Anyway once the line was cleared gas supply resumed and the meter was re-connected and checked out before switching on the central heating.

I was really pleased that the problem hadn't been due to my central heating boiler failing and I was impressed with the speed at which Cadent carried out the work to get us back up and running again. It could have been a bit of a problem with all of the family at home for Christmas. I cancelled the Christmas day and 27th Dec appointments.

The thing that gets me is where the heck did all that water come from.

Ady125/12/2018 23:37:52
3649 forum posts
514 photos

Got a gas cooker, even works in powercuts

We used to all gather in the nearest gas cooker owning house when Arthur Scargill ran Britain in the 1970s

Aye, them were days

blowlamp26/12/2018 00:32:41
1310 forum posts
83 photos

Crazy wasn't it? Imagine - a union leader working to protect the livelihood of his members. surprise

clogs26/12/2018 07:20:16
520 forum posts
12 photos

my oven fan went down during Chrissy dinner cooking mode......had to keep turning the Turkey.......hahaha.....

£17 for a replacement.......

the above post's was the reason for buying a simple electric oven........would love gas but they don't make a double oven for bottle gas, well at a price I can town gas here.........

all the best for the New Year 1 and all..........

Kiwi Bloke26/12/2018 09:27:41
408 forum posts
1 photos

A friend in Oxfordshire told me the following, which happened to an unpopular 'know-it-all' builder, who had moved into the area, into a large, expensive pile in the country, which he was 'improving'. I think it was just before Christmas.

Said builder had installed one of those glass-fibre septic tanks that look like a monster onion. He knew better than to follow instructions, so didn't bother with the heavy concrete collar around the top of the unit, having buried the 'onion'. The outflow field turned out to be unwisely sited, in a low part of his land. It rained. And rained. The ground got soggy. The septic tank stopped draining, and overflowed. (OK, you know why, but he didn't).

Reasoning that the best thing to do with an overflowing tank is to empty it, that is what he did. The water table being unusually high, the back-fill around the tank being not properly compacted, and lacking the mass of the concrete collar that should have been there, the now empty tank did what physics said it must, and what the displaced volume of water compelled it to, and promptly popped right out of the ground. My, how the locals larfed.

Ian S C26/12/2018 09:59:33
7468 forum posts
230 photos

Ah, for Christmas dinner you need the Kiwi tradition of the BBQ, then your only worry will be "did I get the gas cylinder filled", or like ours yesterday, the drizzle of rain and a leaking O-ring, and a replacement hose and regulator.

Ian S C

Samsaranda26/12/2018 10:18:21
909 forum posts
5 photos

Duncan, we had a similar panic last Xmas, on Christmas Eve morning, wife got up to start the Xmas cooking but was greeted by a strong smell of gas coming from the vicinity of the gas hob. Panic ensued, where were we going to get a gas technician on Xmas Eve. Phoned number three daughter who lives in the same village as us and she said don’t panic her next door but one neighbour was a gas technician and she would see if he was at home. As it happened he had finished work for Xmas, or so he thought, and once situation was explained he arrived complete with tools. Leak was traced to loose union on supply pipe under the hob which had been finger tight since new kitchen install four years previously, so much for Gas Safe certified installers. Problem solved in literally minutes and all the guy would take was £25, and he made a thorough check that there were no further leaks.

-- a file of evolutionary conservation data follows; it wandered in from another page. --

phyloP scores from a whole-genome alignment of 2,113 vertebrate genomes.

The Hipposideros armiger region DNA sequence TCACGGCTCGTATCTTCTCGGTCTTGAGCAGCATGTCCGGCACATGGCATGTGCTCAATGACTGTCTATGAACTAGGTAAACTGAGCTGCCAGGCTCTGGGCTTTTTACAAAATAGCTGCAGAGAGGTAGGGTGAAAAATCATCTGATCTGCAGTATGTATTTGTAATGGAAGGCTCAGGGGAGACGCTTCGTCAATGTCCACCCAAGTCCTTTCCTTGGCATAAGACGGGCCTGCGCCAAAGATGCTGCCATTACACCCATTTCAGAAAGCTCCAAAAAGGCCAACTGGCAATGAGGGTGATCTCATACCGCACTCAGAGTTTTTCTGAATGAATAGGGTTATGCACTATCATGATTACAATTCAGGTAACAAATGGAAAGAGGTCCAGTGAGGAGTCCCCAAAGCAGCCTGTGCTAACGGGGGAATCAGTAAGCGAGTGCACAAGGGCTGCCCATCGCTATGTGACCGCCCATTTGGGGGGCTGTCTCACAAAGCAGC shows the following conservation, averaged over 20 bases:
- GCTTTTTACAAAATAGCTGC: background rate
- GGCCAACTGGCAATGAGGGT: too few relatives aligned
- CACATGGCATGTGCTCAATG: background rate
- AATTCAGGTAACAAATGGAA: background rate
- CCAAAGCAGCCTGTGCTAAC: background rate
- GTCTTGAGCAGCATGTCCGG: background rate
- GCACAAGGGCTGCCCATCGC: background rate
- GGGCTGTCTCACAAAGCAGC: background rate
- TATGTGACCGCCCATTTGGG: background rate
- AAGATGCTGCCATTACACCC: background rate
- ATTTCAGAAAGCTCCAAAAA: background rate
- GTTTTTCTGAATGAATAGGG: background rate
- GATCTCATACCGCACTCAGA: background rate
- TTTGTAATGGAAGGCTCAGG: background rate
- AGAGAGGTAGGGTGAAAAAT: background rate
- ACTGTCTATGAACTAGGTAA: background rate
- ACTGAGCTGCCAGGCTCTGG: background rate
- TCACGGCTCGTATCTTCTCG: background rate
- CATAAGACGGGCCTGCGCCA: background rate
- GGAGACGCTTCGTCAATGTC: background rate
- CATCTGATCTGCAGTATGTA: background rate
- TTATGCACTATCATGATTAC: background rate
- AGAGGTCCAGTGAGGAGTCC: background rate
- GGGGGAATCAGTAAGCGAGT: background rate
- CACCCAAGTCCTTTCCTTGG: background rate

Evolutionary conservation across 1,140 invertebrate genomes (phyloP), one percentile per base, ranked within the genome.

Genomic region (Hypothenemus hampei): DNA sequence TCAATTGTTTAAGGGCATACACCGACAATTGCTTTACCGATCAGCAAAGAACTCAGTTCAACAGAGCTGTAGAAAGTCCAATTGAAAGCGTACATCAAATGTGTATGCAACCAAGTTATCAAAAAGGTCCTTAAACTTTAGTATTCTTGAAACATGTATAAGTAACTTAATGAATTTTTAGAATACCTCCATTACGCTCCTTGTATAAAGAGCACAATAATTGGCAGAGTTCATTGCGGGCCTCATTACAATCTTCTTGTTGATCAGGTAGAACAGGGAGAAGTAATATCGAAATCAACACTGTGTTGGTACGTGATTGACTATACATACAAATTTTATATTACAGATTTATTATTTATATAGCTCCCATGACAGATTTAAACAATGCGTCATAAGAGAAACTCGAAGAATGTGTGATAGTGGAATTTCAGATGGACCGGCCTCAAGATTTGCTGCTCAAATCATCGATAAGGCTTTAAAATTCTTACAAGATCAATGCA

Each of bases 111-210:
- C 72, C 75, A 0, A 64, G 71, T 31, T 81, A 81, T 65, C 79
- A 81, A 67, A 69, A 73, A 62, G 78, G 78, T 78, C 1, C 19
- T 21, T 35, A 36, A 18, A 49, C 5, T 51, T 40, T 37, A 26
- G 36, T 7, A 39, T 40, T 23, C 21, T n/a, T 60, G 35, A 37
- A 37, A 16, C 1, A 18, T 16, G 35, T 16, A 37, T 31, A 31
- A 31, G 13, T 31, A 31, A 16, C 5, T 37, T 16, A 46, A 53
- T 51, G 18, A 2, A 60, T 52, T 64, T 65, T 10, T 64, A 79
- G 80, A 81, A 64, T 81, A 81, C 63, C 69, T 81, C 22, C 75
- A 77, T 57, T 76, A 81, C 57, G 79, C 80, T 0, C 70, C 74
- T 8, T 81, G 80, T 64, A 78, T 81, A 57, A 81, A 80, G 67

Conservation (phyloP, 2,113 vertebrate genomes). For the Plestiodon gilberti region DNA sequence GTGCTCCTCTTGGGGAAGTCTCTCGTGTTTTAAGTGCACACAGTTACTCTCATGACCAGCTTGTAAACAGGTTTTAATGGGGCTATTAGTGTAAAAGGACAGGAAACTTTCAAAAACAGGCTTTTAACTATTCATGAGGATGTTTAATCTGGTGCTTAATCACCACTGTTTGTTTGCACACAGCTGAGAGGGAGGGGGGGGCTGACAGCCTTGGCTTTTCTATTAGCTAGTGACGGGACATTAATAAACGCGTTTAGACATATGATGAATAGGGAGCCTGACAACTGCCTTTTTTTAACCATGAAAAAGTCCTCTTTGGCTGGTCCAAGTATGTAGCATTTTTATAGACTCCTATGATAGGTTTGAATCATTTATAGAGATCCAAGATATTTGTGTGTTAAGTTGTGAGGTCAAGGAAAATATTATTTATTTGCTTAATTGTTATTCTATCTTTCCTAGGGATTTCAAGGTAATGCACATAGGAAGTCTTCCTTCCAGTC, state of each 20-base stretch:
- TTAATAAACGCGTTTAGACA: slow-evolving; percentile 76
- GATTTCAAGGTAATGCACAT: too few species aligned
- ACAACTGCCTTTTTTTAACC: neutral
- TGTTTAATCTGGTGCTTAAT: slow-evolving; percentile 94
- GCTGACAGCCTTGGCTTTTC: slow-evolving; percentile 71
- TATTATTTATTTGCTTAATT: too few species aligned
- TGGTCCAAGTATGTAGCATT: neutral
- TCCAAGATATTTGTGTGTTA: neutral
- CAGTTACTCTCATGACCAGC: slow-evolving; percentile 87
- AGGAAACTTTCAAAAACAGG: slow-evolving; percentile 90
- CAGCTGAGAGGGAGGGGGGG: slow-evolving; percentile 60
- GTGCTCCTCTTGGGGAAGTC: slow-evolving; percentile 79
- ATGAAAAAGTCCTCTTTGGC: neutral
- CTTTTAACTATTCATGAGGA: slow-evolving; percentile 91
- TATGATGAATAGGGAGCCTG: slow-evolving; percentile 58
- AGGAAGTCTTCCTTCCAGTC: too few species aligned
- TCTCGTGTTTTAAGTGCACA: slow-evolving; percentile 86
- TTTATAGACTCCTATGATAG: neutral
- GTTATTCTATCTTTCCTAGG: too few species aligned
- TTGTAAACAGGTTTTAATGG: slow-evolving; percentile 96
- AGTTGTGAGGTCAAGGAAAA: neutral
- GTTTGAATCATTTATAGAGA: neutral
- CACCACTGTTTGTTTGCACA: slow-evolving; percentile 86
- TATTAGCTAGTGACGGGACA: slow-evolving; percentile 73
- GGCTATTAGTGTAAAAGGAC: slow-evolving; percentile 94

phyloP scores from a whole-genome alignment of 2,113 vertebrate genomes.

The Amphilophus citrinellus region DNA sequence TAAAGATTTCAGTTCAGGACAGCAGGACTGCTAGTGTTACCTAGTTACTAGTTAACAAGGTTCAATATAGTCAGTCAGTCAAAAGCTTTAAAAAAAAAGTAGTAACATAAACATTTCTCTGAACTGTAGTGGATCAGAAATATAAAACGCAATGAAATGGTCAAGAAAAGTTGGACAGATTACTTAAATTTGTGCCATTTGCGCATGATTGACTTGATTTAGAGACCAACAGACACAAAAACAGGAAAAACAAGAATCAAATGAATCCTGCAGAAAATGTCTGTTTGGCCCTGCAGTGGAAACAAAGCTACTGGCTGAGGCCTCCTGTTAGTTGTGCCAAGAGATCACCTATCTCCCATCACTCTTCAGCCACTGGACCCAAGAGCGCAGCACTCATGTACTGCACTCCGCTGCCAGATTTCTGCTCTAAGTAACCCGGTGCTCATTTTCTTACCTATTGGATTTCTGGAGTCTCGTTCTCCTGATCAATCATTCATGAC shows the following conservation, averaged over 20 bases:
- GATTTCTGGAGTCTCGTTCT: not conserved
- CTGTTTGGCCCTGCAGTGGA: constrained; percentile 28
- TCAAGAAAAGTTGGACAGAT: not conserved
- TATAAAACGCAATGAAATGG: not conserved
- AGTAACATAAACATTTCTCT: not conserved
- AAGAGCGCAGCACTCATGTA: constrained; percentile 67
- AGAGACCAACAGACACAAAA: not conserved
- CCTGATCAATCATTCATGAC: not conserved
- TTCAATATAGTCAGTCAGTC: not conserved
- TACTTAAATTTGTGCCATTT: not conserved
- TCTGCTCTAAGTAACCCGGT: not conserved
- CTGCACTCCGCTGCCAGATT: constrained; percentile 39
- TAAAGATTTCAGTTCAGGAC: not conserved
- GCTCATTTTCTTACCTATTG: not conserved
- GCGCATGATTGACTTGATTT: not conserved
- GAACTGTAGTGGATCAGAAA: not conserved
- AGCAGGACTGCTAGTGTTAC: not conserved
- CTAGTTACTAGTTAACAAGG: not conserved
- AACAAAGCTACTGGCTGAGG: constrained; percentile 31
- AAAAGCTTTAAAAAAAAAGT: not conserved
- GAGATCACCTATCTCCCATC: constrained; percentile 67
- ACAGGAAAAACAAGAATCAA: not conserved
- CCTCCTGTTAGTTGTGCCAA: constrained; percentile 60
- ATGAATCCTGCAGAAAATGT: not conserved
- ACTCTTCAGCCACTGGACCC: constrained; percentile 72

Dave W

duncan webster26/12/2018 11:43:46
2549 forum posts
49 photos

It wasn't as bad as AJW, at least the gas hob still worked so we could have a cooked meal, now project managing the out-sourced cooking of the delayed turkey etc. Constant phone calls, as if I know how to cook a roast dinner. My simple rule 'if it's meat fry it, if not boil it'. Works most of the time

the artfull-codger26/12/2018 12:17:33
251 forum posts

Daughter and family were over from oz a few years back and a couple of days before Christmas she phoned me at work to say water was running out of the oven all over the kitchen floor (solid fuel range cooker) So no heating water cooking, place was like a morgue!! I ended up disconnecting the circs and the chimney and putting it on its side to weld a patch on the boiler fortunately it was ok so back together again and dinner was cooked in time,we bought a new Rayburn in the following summer so the weld lasted a few months. the water was crystal clear and had been in for over thirty years so I re used in and topped it up with more fernox and when I fitted the Rayburn i used the same water again topping up with more fernox so its nearly forty years old

speelwerk26/12/2018 12:39:15
361 forum posts
3 photos

When the oven fails I still have a industrial one as back-up, go's to 900C, probably high enough for the turkey. Niko.

Mike Poole26/12/2018 13:10:34
2546 forum posts
60 photos

I wonder how long an earth pit oven would take to do a turkey?


Ron Laden26/12/2018 13:21:53
1880 forum posts
347 photos

We had Christmas lunch at our grand daughters and she had cooked a turkey crown in the slow cooker with herbs and white wine, it was excellent. Would never have thought of turkey in a slow cooker but it works.

Nicholas Wheeler 126/12/2018 14:17:37
312 forum posts
19 photos
Posted by Mike Poole on 26/12/2018 13:10:34:

I wonder how long an earth pit oven would take to do a turkey?


You could deep fry it: LINK